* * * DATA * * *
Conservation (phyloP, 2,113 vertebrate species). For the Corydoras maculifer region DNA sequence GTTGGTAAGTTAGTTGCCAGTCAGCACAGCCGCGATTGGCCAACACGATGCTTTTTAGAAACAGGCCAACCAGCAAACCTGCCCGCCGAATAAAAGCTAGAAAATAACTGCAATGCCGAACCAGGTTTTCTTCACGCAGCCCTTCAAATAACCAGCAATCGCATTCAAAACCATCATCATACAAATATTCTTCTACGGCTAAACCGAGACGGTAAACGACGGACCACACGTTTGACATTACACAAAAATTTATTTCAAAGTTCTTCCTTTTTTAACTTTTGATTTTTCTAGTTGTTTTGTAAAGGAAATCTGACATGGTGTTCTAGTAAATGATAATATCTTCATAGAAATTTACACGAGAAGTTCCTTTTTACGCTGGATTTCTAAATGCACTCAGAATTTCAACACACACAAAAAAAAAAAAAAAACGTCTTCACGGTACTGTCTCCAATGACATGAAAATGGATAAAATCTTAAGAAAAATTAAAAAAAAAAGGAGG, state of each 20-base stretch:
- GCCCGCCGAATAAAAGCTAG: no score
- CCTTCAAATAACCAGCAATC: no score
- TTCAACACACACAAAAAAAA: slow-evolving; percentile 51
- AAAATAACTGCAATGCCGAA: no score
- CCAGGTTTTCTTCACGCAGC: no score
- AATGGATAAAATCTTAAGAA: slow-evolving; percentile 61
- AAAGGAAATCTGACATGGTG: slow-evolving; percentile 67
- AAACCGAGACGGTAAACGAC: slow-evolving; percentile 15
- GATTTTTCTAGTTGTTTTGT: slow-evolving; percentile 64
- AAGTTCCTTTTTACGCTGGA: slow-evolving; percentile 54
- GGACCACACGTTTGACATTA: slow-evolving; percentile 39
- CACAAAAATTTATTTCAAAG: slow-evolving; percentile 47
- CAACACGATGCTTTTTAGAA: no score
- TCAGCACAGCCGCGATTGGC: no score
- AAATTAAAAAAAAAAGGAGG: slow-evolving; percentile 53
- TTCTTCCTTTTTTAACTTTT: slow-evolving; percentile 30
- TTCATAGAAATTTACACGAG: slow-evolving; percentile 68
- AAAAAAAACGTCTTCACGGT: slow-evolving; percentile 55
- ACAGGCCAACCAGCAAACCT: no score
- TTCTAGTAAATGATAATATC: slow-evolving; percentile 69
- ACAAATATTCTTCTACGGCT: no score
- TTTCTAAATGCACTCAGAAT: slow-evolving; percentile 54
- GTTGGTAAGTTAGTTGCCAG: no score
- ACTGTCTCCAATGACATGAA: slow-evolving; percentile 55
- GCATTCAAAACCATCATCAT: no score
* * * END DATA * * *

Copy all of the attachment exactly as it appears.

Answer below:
Conservation (phyloP, 2,113 vertebrate species). For the Corydoras maculifer region DNA sequence GTTGGTAAGTTAGTTGCCAGTCAGCACAGCCGCGATTGGCCAACACGATGCTTTTTAGAAACAGGCCAACCAGCAAACCTGCCCGCCGAATAAAAGCTAGAAAATAACTGCAATGCCGAACCAGGTTTTCTTCACGCAGCCCTTCAAATAACCAGCAATCGCATTCAAAACCATCATCATACAAATATTCTTCTACGGCTAAACCGAGACGGTAAACGACGGACCACACGTTTGACATTACACAAAAATTTATTTCAAAGTTCTTCCTTTTTTAACTTTTGATTTTTCTAGTTGTTTTGTAAAGGAAATCTGACATGGTGTTCTAGTAAATGATAATATCTTCATAGAAATTTACACGAGAAGTTCCTTTTTACGCTGGATTTCTAAATGCACTCAGAATTTCAACACACACAAAAAAAAAAAAAAAACGTCTTCACGGTACTGTCTCCAATGACATGAAAATGGATAAAATCTTAAGAAAAATTAAAAAAAAAAGGAGG, state of each 20-base stretch:
- GCCCGCCGAATAAAAGCTAG: no score
- CCTTCAAATAACCAGCAATC: no score
- TTCAACACACACAAAAAAAA: slow-evolving; percentile 51
- AAAATAACTGCAATGCCGAA: no score
- CCAGGTTTTCTTCACGCAGC: no score
- AATGGATAAAATCTTAAGAA: slow-evolving; percentile 61
- AAAGGAAATCTGACATGGTG: slow-evolving; percentile 67
- AAACCGAGACGGTAAACGAC: slow-evolving; percentile 15
- GATTTTTCTAGTTGTTTTGT: slow-evolving; percentile 64
- AAGTTCCTTTTTACGCTGGA: slow-evolving; percentile 54
- GGACCACACGTTTGACATTA: slow-evolving; percentile 39
- CACAAAAATTTATTTCAAAG: slow-evolving; percentile 47
- CAACACGATGCTTTTTAGAA: no score
- TCAGCACAGCCGCGATTGGC: no score
- AAATTAAAAAAAAAAGGAGG: slow-evolving; percentile 53
- TTCTTCCTTTTTTAACTTTT: slow-evolving; percentile 30
- TTCATAGAAATTTACACGAG: slow-evolving; percentile 68
- AAAAAAAACGTCTTCACGGT: slow-evolving; percentile 55
- ACAGGCCAACCAGCAAACCT: no score
- TTCTAGTAAATGATAATATC: slow-evolving; percentile 69
- ACAAATATTCTTCTACGGCT: no score
- TTTCTAAATGCACTCAGAAT: slow-evolving; percentile 54
- GTTGGTAAGTTAGTTGCCAG: no score
- ACTGTCTCCAATGACATGAA: slow-evolving; percentile 55
- GCATTCAAAACCATCATCAT: no score